Last week Andrew Blair (@inquirymaths) tweeted a link to a blog post by James Pearce (@mathspadjames) about deep connected mathematical understanding.  It came at just the time I had been reflecting on this activity that I run with my students. Here’s how it goes:

Fireworks is a term that my students quickly got used to me using. When skimming through an exam paper with them (Core 4, I think) I was thinking out loud: demonstrating how I noticed the ‘tell-tale signs’ in a question that mean I recognise it as a certain topic in mathematics. ‘Fireworks’ describes what happens (for me, at least) between the stages of recognising the topic and tackling the question.

There’s a *between* stage?!

Students need to be taught not to dive straight into answering a question. Not told. Taught. It’s taken me all the time I’ve been teaching so far to realise this. “Always read the question carefully.” “Look at what information you are given and what the question is asking for.” “Try and draw a diagram whenever relevant.” All of these wise pieces of guidance come out of my mouth so often that I should probably get t-shirts made. But, I would argue, none of these is especially helpful nor do they encourage the students to pause and think.

The fireworks display

Let’s take an example:

Screen Shot 2015-03-29 at 18.41.11

Question from Edexcel Core 4 June 2013(R) 

What lights the blue touch paper here? The term ‘binomial expansion’.

What do the fireworks look like? As soon as we’ve identified the topic, I blank the projector and ask the students “What could possibly happen in this question?” I don’t really want the product to be a mind map so I rarely write on the board at this stage. I want the students’ minds to fill with all the mathematical concepts that they connect with the binomial expansion:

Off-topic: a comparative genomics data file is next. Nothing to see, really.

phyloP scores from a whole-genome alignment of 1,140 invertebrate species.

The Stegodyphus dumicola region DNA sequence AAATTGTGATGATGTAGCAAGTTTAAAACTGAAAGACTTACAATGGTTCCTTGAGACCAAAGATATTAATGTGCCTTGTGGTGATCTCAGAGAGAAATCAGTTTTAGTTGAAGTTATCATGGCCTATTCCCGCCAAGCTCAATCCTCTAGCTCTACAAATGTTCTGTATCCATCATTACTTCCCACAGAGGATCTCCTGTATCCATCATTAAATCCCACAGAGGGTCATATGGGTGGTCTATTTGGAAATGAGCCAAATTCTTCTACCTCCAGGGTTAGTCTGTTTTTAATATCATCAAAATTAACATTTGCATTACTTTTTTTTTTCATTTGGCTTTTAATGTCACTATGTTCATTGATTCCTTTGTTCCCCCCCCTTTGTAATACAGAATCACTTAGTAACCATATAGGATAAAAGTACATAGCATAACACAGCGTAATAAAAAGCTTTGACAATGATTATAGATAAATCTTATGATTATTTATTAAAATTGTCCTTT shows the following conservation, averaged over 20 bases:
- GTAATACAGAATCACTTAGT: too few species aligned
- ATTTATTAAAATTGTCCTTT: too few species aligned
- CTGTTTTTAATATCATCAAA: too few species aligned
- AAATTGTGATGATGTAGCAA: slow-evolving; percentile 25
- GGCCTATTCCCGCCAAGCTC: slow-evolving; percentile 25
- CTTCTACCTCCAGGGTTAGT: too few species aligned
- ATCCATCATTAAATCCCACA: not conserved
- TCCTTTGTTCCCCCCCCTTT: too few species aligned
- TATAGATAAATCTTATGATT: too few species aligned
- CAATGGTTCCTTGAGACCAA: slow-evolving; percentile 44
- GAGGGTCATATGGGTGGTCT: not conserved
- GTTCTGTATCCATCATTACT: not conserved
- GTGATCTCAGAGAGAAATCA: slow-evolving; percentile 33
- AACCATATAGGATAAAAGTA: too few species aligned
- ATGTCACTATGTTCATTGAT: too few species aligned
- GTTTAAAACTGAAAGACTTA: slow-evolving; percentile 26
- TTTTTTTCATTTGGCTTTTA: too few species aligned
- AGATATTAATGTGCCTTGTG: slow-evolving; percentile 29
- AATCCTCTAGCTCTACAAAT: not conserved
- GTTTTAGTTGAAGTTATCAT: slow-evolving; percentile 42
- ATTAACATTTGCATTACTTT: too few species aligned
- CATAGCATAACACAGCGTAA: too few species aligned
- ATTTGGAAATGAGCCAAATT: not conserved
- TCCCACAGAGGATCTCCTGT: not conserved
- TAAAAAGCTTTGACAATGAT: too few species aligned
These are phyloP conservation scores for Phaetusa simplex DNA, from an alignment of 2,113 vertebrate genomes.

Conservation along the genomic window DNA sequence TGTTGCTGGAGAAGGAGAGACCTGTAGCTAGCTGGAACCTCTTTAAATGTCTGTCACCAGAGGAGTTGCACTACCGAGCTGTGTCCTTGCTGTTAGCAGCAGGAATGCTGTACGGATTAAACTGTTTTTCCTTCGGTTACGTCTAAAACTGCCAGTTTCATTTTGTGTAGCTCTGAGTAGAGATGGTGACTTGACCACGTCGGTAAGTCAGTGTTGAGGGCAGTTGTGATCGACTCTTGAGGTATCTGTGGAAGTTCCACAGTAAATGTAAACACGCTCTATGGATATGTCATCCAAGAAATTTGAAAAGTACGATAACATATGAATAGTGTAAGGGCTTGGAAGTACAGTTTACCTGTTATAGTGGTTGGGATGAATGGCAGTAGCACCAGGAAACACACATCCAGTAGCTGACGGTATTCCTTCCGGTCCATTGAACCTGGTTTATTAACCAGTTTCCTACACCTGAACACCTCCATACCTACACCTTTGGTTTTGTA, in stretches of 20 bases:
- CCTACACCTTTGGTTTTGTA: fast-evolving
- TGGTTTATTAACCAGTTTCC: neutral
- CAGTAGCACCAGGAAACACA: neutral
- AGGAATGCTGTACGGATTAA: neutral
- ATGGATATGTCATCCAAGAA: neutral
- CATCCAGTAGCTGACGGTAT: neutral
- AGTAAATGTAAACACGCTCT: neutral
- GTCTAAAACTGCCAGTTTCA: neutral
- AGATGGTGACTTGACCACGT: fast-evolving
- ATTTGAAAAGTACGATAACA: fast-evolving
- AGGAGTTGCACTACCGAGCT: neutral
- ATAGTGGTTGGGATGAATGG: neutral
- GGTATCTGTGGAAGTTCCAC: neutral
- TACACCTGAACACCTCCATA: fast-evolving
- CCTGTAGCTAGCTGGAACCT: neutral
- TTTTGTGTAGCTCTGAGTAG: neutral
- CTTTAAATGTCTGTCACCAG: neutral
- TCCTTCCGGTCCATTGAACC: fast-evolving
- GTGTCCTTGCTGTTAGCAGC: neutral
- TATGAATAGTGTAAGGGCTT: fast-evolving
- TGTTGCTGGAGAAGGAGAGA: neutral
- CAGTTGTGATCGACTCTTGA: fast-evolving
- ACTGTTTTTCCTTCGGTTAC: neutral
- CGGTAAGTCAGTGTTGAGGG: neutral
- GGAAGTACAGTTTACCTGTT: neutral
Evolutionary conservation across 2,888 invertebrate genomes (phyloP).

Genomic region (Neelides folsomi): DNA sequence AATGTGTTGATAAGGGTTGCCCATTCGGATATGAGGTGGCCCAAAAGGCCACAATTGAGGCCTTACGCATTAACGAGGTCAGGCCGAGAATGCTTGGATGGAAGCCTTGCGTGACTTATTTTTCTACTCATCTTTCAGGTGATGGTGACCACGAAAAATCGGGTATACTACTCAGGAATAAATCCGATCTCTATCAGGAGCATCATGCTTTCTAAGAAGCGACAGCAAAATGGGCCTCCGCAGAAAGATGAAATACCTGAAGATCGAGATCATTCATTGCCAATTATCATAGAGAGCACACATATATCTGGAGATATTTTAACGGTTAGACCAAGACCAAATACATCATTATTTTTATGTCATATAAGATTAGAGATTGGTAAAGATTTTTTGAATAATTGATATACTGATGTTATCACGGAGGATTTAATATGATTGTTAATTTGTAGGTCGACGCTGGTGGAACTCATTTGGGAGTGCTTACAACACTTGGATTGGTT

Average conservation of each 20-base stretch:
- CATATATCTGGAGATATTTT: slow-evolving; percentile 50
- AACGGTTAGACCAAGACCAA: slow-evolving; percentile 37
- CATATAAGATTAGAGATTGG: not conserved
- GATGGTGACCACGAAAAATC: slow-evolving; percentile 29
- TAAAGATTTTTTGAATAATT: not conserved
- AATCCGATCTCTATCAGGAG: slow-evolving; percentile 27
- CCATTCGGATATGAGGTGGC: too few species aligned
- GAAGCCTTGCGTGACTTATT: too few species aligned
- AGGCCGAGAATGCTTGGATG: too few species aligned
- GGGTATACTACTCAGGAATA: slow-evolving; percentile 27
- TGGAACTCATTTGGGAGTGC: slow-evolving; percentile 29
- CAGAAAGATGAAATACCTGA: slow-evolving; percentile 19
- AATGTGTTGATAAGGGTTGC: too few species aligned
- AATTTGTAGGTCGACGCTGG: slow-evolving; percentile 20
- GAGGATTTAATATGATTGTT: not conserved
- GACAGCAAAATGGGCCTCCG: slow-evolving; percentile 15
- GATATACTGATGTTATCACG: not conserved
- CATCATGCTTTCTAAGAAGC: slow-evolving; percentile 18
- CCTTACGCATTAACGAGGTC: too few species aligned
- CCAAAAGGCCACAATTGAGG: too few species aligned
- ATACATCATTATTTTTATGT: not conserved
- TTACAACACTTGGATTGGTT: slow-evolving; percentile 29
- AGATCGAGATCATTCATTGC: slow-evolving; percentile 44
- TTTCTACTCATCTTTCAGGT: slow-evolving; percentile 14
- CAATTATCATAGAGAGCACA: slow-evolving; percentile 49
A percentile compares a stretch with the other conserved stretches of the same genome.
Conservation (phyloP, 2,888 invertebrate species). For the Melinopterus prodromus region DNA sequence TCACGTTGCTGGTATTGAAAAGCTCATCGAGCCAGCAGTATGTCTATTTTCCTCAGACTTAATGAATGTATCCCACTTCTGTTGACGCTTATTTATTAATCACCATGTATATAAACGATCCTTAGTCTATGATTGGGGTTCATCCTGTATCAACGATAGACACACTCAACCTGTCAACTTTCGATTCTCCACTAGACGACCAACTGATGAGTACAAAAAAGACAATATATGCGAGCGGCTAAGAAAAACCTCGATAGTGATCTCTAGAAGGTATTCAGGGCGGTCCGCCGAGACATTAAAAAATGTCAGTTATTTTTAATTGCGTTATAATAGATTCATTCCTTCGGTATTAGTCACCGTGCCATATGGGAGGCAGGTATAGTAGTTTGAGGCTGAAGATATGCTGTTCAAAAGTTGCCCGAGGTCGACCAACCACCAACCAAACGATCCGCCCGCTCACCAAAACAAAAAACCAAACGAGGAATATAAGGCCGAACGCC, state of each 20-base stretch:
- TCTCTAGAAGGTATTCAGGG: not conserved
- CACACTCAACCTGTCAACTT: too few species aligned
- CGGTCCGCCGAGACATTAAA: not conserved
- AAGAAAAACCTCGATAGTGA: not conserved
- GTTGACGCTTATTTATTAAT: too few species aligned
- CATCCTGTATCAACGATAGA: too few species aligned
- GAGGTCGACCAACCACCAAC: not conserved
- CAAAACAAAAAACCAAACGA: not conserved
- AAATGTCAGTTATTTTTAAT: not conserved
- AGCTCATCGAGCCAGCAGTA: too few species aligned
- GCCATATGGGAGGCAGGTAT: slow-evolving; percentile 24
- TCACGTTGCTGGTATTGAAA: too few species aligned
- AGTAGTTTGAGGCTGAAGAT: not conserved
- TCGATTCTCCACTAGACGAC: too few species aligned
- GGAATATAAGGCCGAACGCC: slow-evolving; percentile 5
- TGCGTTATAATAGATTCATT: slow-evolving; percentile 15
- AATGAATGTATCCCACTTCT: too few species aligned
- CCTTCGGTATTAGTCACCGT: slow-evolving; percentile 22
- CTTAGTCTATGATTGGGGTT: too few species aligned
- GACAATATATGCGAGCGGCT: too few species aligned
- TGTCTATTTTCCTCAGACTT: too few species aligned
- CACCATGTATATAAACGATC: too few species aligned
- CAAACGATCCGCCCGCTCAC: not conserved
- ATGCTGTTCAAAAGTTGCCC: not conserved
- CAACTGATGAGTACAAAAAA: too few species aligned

• its domain of validity
  • how it is found (and does the formula book help us out)
  • how many terms might we be looking for
  • does it allow us to find an approximate value
  • do we need to add/multiply more than one expansion
  • does the bracket ‘begin with a 1’
  • potential risk of minus signs everywhere
  • if we take out a factor, the power comes with it
  • might we need to find an approximate value for an integral

The list can almost certainly be continued but, as you can see, it accumulates some basic theory, common causes of mistakes, and ideas about how the question might pan out. As my students are happy to play along in my imaginary world, I tell them to sit back for a minute and ‘enjoy the fireworks display’ that they create mentally before we share these ideas in discussion.

I truly believe that this deliberate pause best sets them up for tackling the questions and, moreover, really emphasises the connections throughout mathematics.

What if the blue touch paper was ‘partial fractions’? We’d be in for a long show: the techniques involved, the ‘risk’ of a repeated factor, the possible lead-in to binomial expansions (accompanied with the above fireworks offshoot), the possible lead-in to integration (with even more fireworks… logarithms? power -2?…) etc


After the fireworks have ended, the students are much more focussed (excited, even) to read through the full question and see if they had better ideas than the examiner. “Oh, it’s all rather boring and we only have to expand and substitute a value. Ah, but they have been sneaky and given us an 8 to factor, a negative coefficient on the second term and a cube root sign that needs representing as a power.” (Often followed by some rather disparaging name for the examiner.)

Not just November 5th

Because the students responded so positively to this activity, it is now quite a routine part of our lessons. Sometimes I will project part of an exam question as the prompt. Other times I will simply write a word or two on the board. (Try ‘range’, ‘tangent’ or ‘a uniform rod’…)

Think, Pair, Share

  • Have a go at ‘fireworks’ with one of your exam classes: give them the individual time to think before discussing as a whole class. Do they make good predictions about how an exam question could develop? Are they aware of possible careless mistakes that could creep in? Do they see creative connections between mathematical concepts?
  • Do your students typically dive straight in to answering exam questions? Do you have other strategies to slow them down and encourage them to think more carefully?

2 thoughts on “Fireworks

  1. Pingback: #mathsTLP 29th March 2015 | Solve My Maths

  2. Pingback: Revision Ideas for A-Level (TLP) | Solve My Maths

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